The Repository of Bioarchaeological Material of the Institute of Latvian History, University of Latvia holds anthropological, palaeozoological and soil science material. The palaeoanthropological material, constituting 133 collections, covers the inhabitants of Latvia during a period of nine thousand years, from the Stone Age up to the 18th century, with remains of 5600 individuals. The earliest are inhabitants of the Zvejnieki I and II habitation sites (7th–3rd millennium BC), representing the most extensive corpus of craniological and osteological material from this period. Very important for the study of changes in human morphology, physical development and palaeodemography associated with the transition to food production is the anthropological material from the completely excavated Bronze Age cemetery of Ķivutkalns. There is also extensive anthropological material permitting the study of living conditions and processes of social differentiation and urbanisation during the 1st and 2nd millennium.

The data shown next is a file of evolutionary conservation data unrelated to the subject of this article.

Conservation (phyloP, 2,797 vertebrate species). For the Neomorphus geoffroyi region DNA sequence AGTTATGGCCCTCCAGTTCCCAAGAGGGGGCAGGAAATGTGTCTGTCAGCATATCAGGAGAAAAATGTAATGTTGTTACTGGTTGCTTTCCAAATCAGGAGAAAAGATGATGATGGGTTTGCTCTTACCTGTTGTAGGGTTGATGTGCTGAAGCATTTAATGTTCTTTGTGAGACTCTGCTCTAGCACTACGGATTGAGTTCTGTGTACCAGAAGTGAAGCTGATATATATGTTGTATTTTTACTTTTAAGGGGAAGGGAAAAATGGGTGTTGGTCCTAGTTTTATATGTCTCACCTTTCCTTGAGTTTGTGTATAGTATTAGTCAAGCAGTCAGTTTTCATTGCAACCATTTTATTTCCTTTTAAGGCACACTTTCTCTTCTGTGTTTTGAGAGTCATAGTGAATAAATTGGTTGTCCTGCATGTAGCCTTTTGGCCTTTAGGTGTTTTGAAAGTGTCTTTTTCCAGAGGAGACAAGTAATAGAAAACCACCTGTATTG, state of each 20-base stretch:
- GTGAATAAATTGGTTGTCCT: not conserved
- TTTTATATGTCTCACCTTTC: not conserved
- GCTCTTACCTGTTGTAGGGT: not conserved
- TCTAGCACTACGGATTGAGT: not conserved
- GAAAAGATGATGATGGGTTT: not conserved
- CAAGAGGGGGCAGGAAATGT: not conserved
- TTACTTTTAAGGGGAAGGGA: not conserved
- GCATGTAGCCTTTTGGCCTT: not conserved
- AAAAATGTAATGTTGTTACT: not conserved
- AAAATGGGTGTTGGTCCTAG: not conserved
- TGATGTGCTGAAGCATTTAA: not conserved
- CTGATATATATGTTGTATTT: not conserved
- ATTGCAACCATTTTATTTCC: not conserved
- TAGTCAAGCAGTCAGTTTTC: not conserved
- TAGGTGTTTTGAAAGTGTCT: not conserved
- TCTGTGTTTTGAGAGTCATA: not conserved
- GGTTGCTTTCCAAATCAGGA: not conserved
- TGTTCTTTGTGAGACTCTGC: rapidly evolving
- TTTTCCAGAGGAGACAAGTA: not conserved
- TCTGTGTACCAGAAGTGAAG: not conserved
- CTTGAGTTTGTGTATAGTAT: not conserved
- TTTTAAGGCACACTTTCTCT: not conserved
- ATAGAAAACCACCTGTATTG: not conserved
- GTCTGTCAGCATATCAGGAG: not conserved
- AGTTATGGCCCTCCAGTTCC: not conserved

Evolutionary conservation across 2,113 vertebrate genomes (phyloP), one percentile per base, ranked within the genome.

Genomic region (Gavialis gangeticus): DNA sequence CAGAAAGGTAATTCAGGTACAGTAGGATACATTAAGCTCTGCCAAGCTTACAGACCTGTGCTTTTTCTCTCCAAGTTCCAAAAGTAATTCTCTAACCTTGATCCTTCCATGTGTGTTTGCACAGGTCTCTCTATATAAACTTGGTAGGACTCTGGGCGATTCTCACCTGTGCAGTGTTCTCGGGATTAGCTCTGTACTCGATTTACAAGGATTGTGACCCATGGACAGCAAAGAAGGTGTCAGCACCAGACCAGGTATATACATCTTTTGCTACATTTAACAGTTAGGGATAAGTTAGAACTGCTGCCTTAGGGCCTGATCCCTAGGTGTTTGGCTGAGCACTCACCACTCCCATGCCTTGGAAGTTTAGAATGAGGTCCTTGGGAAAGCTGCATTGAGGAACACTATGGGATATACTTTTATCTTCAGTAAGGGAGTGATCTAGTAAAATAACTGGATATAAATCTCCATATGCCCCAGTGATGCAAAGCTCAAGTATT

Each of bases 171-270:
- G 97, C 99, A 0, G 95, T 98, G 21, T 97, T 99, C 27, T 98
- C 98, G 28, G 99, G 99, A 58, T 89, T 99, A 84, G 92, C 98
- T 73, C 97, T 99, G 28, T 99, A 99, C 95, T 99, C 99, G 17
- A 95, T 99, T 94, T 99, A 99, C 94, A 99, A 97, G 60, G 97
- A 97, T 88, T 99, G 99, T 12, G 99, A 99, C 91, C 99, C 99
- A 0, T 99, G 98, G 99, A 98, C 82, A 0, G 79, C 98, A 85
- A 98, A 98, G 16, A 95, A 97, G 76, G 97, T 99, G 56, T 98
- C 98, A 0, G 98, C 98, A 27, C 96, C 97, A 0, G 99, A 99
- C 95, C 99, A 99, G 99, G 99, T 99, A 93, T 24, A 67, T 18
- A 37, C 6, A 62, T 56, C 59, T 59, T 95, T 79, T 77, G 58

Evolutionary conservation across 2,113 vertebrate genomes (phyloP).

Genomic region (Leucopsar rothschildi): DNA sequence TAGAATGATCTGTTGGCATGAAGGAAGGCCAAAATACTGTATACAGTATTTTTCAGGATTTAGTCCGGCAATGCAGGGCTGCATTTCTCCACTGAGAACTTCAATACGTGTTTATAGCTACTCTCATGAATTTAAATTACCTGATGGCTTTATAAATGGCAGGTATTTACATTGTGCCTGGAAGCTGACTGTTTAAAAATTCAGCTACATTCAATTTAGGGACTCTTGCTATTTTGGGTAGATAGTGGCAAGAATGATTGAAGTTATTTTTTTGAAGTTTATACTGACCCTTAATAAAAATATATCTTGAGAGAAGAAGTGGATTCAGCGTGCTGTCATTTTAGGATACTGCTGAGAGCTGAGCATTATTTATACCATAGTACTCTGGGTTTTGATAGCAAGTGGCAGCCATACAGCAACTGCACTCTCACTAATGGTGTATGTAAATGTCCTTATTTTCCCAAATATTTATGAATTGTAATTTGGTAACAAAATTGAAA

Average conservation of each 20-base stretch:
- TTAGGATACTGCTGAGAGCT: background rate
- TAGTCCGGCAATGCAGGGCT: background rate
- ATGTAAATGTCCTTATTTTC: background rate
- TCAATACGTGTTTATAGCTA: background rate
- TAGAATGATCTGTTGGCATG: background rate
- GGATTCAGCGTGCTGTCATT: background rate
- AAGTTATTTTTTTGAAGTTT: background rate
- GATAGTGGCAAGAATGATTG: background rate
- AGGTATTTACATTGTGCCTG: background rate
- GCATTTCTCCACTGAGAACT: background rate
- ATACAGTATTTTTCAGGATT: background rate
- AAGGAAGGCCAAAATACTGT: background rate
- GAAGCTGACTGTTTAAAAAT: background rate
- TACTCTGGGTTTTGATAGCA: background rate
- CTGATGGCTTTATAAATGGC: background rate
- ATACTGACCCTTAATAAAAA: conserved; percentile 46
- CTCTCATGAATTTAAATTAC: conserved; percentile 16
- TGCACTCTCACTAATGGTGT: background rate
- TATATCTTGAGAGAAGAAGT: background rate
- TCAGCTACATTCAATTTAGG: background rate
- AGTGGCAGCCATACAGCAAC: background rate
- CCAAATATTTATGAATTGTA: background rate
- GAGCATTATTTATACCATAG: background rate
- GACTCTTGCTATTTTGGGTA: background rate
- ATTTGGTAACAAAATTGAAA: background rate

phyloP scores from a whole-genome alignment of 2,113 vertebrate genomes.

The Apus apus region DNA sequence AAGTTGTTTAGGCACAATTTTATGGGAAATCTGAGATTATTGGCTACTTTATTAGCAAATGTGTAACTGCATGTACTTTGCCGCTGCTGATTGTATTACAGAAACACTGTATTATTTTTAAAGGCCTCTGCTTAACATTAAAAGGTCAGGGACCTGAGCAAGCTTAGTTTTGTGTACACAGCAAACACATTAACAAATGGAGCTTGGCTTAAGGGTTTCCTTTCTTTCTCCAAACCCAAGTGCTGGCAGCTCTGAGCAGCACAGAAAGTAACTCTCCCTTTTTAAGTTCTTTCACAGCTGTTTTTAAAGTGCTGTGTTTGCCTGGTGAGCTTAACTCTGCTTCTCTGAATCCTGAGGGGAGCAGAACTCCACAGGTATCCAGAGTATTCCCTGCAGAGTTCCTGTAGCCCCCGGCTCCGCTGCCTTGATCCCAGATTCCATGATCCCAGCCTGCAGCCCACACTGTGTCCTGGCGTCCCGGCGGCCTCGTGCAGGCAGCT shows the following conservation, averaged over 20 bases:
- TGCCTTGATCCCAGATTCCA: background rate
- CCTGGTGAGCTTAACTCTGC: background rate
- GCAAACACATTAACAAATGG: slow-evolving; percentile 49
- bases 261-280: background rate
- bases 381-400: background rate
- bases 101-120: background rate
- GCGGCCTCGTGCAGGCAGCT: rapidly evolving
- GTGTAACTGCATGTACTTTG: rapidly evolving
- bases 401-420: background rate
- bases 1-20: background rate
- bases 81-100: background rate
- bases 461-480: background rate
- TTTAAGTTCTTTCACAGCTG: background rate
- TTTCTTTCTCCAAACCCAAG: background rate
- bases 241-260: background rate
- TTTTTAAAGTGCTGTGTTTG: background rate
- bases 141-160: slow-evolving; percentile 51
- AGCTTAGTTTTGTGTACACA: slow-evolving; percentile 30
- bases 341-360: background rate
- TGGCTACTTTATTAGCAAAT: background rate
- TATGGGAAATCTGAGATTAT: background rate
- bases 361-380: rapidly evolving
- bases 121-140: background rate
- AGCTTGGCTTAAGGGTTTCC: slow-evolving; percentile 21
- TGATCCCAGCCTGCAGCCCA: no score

The application of natural sciences methods makes it possible to trace the everyday life and mobility of the ancient people, their diet, their strategies for survival and food provision, demography, genetic make-up (kinship and origins) and their health (illnesses and injuries).

There are also 35 zooarchaeological collections and three collections of soil and charcoal samples.

Thanks to collaboration with foreign universities and participation in international projects, the anthropological and zooarchaeological material can be studied using the latest technologies: ancient DNA analysis, stable isotope analysis of chemical elements in bones and teeth, and x-ray analysis, and doctoral students of the University of Latvia have the possibility of training in laboratories abroad.


Address: Kalpaka bulvāris 4, Rīga LV-1050, basement; Lielvārdes iela 24 – 314. telpa, Rīga, LV-1006

Head of the Repository: Gunita Zariņa, Dr. hist. Senior Researcher, phone: +371 67034872, email: 

Research interests: anthropology, bioarchaeology, palaeodemography, historical demography

Anna Batraga, Keeper of collections, email: